- Ongoing monitoring and control of new weed incursions is undertaken within forested areas
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When you’re out in the garden, remember:
– weeds aren’t just a problem in your own back yard – they also threaten natural areas
Nearly three quarters of invasive weeds are garden escapees.
Some common weeds and how to deal with them:
Many garden plants can become invasive and are easily spread by birds. Introduced from other parts of the world, they are often more weedy in New Zealand than in their home country. Please check your property and remove potentially invasive plants. You can download “A guide to recognising and controlling invasive weeds” here.
Visit the Weedbusters web site for further weed information and news.
The following pest plants are categorised for Total Control and targeted for eradication from the Wellington region:
- African feathergrass Pennisetum macrourum
- Bathurst bur Xanthium spinosum
- Blue passionflower Passiflora caerulea
- Climbing spindleberry Celastrus orbiculatus
- Eelgrass Vallisneria australis
- Moth plantAraujia sercifera
- Saffron thistle Carthamus lanatus
- Woolly nightshade Solanum mauritianum
Greater Wellington Regional Council will control any of these plants anywhere they are found across in the Wellington region as they want to get rid of them completely. If you see one of these pest plants then note the location, take a photo if you can, and contact them on 0800 496 734 or email email@example.com.
You can find out more about the pest plants included in the Greater Wellington Regional Pest Control Strategy here.
While GWRC undertake direct control of targeted pest plants in specific areas, others need to be managed by people on their own properties.
They can help to control these species:
- Cape tulip
- Water hyacinth
- Manchurian wild rice
- Blue passion flower
- Purple loosestrife
- Senegal tea
- Climbing spindle berry
- Woolly nightshade
- Wildling conifers
If you see one of these pest plants then note the location, take a photo if you can, and contact them on 0800 496 734 or email firstname.lastname@example.org.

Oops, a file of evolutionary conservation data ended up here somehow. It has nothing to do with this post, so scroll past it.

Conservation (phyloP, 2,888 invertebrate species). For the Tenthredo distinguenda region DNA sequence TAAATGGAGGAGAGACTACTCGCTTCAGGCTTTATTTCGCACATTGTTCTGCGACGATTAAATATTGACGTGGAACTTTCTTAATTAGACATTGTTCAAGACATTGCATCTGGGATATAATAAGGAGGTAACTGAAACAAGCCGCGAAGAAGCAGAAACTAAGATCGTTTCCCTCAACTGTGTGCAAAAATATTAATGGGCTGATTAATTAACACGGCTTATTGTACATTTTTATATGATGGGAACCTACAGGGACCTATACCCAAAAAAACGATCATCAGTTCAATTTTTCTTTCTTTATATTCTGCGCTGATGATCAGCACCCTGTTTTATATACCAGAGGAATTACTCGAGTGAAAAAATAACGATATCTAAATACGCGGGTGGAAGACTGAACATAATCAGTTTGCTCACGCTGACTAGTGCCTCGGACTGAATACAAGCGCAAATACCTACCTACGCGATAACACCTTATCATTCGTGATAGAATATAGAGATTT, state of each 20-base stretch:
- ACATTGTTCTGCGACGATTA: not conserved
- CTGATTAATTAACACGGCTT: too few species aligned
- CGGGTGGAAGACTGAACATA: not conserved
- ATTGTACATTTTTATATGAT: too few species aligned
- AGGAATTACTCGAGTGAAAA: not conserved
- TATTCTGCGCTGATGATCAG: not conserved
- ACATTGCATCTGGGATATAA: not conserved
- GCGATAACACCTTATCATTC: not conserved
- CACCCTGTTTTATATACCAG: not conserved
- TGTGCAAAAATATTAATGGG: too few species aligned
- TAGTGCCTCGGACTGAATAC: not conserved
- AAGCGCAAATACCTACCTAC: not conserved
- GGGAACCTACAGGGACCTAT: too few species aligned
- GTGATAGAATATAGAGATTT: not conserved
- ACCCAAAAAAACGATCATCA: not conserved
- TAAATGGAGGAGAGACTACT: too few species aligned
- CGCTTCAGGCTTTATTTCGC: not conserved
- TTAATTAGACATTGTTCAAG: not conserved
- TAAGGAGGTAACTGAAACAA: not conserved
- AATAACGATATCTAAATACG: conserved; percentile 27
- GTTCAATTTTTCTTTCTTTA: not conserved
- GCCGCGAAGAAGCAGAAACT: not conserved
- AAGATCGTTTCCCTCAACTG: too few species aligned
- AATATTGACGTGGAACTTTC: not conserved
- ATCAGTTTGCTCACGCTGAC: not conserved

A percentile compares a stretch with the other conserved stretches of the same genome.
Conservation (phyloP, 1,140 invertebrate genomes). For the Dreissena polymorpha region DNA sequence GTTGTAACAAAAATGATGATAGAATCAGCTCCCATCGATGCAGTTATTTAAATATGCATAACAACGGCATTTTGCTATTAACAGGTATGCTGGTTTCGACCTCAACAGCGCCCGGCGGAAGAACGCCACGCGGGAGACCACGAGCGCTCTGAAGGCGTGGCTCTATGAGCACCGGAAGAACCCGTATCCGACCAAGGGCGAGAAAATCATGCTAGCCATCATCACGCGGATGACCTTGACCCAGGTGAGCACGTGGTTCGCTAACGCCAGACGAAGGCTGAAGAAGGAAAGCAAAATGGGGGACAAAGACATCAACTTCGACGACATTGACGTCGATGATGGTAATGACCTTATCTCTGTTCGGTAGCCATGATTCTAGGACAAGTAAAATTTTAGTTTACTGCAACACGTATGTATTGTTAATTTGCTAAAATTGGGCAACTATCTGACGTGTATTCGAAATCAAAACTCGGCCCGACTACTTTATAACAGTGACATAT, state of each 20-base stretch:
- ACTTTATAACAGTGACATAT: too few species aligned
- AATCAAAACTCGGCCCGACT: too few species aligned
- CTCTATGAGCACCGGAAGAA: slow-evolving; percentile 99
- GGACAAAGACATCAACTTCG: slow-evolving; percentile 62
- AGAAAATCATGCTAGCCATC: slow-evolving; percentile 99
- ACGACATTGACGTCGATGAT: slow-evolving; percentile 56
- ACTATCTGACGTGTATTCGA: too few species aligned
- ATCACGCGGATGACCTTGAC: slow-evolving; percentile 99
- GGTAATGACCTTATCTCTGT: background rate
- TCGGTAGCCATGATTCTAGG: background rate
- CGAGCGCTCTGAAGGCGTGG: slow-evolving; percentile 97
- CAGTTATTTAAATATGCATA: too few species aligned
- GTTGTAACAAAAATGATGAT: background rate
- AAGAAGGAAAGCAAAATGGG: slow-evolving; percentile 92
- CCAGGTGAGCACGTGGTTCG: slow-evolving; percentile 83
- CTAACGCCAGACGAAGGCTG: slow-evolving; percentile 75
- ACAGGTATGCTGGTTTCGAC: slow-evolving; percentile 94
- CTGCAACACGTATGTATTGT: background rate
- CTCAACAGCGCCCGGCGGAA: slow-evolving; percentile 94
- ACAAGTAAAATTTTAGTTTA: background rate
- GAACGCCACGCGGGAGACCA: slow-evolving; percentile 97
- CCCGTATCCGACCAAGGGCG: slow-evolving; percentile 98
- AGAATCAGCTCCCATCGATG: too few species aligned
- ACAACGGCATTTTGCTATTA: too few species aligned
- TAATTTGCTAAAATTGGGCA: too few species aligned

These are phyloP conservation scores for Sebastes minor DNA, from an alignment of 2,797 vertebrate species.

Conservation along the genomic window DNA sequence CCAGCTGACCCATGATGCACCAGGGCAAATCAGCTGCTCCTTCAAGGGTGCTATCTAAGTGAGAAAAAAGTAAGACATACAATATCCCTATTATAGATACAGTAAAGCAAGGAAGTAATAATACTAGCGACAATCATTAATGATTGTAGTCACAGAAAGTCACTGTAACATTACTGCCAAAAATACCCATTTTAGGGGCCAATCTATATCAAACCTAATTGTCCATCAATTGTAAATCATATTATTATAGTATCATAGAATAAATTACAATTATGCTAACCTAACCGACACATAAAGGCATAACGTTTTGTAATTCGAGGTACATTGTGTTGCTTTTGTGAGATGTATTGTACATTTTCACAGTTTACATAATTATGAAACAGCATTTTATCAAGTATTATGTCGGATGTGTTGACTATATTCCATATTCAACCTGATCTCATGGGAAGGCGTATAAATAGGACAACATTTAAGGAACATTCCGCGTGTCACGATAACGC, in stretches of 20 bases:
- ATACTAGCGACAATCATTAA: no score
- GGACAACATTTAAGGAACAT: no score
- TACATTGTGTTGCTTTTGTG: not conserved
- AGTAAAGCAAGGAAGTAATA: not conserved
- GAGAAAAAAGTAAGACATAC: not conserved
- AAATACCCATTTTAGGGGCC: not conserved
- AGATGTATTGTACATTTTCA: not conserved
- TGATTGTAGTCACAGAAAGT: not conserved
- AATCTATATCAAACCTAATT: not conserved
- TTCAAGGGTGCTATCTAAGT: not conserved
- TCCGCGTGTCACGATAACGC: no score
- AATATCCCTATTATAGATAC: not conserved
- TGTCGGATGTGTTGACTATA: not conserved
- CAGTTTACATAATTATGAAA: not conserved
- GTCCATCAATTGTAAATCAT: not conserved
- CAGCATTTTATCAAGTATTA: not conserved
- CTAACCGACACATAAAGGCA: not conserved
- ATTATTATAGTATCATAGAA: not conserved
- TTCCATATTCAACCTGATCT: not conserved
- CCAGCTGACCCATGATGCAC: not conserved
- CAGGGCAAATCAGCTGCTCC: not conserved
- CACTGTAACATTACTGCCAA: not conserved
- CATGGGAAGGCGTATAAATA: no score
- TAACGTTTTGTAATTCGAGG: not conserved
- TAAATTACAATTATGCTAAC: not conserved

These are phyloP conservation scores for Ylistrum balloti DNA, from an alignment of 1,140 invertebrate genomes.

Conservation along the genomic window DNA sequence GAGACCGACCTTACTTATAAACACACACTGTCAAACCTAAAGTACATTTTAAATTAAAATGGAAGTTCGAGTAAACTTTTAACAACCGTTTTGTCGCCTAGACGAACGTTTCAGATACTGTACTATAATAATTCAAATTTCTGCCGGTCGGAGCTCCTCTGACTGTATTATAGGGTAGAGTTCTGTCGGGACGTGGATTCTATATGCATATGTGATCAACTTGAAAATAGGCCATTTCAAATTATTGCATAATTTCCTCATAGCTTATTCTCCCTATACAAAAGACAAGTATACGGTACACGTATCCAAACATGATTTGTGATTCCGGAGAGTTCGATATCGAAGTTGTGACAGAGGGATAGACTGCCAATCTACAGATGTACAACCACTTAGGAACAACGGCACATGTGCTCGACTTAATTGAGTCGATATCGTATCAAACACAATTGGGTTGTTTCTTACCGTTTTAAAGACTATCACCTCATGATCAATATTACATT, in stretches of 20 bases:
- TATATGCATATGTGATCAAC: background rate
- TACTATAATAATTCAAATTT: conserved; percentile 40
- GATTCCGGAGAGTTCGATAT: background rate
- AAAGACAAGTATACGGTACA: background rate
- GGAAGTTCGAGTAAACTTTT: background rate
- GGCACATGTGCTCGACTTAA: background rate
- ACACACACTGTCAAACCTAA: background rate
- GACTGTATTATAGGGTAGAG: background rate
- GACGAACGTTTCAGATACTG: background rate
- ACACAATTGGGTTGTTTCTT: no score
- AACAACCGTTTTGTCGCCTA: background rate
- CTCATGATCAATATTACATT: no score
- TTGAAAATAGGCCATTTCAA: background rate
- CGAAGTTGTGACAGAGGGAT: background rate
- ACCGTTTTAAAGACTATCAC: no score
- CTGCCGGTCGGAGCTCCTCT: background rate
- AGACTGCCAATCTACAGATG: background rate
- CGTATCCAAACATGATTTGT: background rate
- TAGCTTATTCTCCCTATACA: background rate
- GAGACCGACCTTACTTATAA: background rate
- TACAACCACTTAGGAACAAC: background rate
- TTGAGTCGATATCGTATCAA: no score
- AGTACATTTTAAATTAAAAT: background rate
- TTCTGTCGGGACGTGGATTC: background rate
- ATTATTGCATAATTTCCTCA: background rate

A vital part of the work of Friends of Tawa Bush. Regular weekend working-bees are planned on the 2nd Sunday afternoon of each month, commencing at 1.30 p.m. A mid-week working-bee is also held on the 4th Tuesday afternoon of each month, commencing at 1.30 p.m.
Members are invited to participate in these activities to improve the public access tracks, to undertake tree planting, weeding around planted trees, or pest plant removal.
Note – The Willowbank Reserve Care Group have working-bees also, see below. See them on FaceBook “Willowbank Care Group” to confirm details.
Information about Willowbank Reserve Care Group
Our group has been working in the Willowbank Reserve near the Takapu Rd railway station over the last few years. Our aim is to make the Reserve more aesthetically pleasing and to improve the indigenous biodiversity and stream ecosystem while connecting people to the natural environment.
To achieve this we are working on the removal of invasive weeds such as tradescantia, convolvulus and blackberry and replanting with appropriate native plants for the area.
We invite people who use the Reserve whether cycling, running, walking your dog/s etc or passing through on the way to the railway station to
Join us on the:
First and Third Thursday of every Month
From 9.30 am to 12 Noon
Meet in Car Park by the Public Toilets
Weather permitting – wear appropriate clothing
For further information contact Email: email@example.com